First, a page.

We work in an ever changing environment in human services. We are trying our best to focus on personal outcomes in our work with people – to align our support to people with what really matters to them. This entirely positive move to understand the people we work alongside as partners, allies and co-producers rather than clients – as citizens rather than service users – challenges many of the systems and practices which have come to be seen as ‘common sense’ in health, social care and other professions which strive to support community members.
Challenging the approach
We think it is time to challenge that service- led ‘common sense’. This course questions the ethics and efficacy of a risk assessment model which we suggest has been imported almost wholesale from general industry to human services in the last decades of the Twentieth Century. This risk assessment model has become a barrier rather than enabler of citizenship in many of our current support services.
An alternative person centred, citizen centred model needs to be constructed alongside the people we seek to serve with policy initiatives such as Self-Directed Support and Health and Social Care Integration. We hope this course is a modest contribution to that urgent task.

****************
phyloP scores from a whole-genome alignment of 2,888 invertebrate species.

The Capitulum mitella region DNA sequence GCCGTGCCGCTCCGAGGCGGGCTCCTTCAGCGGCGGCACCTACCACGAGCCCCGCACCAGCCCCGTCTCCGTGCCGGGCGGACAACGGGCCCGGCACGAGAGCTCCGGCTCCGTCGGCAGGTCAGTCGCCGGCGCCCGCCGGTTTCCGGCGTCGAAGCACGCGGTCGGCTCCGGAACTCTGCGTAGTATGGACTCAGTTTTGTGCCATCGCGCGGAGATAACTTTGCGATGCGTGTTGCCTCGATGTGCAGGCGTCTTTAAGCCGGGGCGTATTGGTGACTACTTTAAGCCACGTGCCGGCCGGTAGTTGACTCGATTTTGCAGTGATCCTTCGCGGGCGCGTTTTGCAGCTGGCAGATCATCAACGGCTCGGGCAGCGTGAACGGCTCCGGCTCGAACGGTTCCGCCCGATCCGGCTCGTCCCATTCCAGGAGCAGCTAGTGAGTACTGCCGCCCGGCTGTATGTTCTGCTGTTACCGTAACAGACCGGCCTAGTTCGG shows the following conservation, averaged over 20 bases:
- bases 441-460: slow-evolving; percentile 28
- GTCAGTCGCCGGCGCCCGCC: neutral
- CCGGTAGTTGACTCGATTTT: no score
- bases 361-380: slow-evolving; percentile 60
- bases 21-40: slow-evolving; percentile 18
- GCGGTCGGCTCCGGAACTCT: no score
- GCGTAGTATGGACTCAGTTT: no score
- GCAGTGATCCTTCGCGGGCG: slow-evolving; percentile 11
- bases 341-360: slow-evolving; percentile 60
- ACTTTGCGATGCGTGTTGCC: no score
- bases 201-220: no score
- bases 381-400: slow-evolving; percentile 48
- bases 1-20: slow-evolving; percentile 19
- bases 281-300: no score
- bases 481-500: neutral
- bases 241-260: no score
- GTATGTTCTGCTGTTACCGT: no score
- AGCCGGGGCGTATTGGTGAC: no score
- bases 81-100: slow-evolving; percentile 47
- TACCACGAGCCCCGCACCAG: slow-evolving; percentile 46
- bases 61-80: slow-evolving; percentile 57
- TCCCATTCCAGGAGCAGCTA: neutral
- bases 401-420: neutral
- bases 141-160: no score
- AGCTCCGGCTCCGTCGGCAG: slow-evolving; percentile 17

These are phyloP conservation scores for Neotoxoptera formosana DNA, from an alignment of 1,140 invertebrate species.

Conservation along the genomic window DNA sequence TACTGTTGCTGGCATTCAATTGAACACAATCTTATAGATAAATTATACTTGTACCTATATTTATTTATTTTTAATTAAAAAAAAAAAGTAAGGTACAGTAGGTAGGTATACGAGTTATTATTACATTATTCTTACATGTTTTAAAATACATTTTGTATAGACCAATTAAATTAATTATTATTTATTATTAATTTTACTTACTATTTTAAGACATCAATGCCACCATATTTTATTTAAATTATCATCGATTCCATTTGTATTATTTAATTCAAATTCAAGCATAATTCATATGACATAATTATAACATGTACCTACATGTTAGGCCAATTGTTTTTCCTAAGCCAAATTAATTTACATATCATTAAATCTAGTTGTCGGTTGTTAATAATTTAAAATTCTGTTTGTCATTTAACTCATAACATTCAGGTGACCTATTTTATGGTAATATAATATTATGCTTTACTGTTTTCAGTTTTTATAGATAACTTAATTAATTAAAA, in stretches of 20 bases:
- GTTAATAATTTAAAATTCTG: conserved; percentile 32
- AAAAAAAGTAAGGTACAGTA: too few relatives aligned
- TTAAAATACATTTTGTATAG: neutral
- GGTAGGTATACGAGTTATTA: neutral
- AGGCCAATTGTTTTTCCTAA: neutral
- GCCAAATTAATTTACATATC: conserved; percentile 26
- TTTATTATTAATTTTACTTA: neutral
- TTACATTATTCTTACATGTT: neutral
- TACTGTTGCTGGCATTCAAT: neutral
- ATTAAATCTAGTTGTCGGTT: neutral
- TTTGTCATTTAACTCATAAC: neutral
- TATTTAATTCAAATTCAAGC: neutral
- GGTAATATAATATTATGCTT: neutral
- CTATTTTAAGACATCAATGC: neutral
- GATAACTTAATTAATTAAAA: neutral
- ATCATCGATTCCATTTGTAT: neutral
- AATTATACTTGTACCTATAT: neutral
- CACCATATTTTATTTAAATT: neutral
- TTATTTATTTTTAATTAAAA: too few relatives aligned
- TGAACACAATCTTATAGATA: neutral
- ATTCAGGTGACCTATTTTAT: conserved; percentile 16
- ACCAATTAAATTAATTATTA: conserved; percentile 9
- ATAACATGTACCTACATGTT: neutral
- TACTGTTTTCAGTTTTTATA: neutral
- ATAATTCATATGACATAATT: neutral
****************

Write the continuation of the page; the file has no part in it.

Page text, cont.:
Asking different questions in a different way
This 1-day course suggests we need to ask different questions and ask them in a different way. Can we initiate good conversations alongside partners about what matters to them and what worries they may have about this – rather than ‘risk assess service users’? If we genuinely want to work alongside individuals to support them to have lives of meaning and contribution as citizens we need to be clear about what we need to think about in order to enable people to be healthy and safe – but we equally need to be clear about what is really none of our business.
If we take this approach things will go wrong. Things go wrong within the current risk-averse culture. The big difference will be more people whose contribution is present and valued, more people who are able to live life as they choose and whose wellbeing is improved as a result. Individuals who try things and maybe don’t succeed at first – but who learn and go on to try again or try something different and in the process emerge as genuine citizens.
As Helen Keller famously said ‘Life is either a daring adventure or it is nothing.’
- To understand the difference between human worries and risk assessment
- To place risk in the context of personal outcomes and citizenship
- To explore what influences assessment (of risk in particular)
- To explore person centred frameworks for considering risk
- To apply these ideas to your practice situation.
Stephen Finlayson author of ‘Stop Worrying About Risk’ (Centre for Welfare Reform 2015) and Quality Assurance Manager, Thistle Foundation
Steve Coulson author of ‘The Big Plan – a good life after school’ (Inclusion Press 2006), ‘Co-production and Person Centred Planning (Jessica Kingsley 2007) and Lead training Consultant, Thistle Foundation.
Course venue: Thistle Centre of Wellbeing, 13 Queen’s Walk, Edinburgh EH16 4EA
Date: Friday 7 October 2016, 10am – 4pm
Cost: £100 + VAT (lunch included)
To book onto the course or for any other enquiries contact Nichola Ma on 0131 661 9287 or email Nichola.Ma@thistle.org.uk.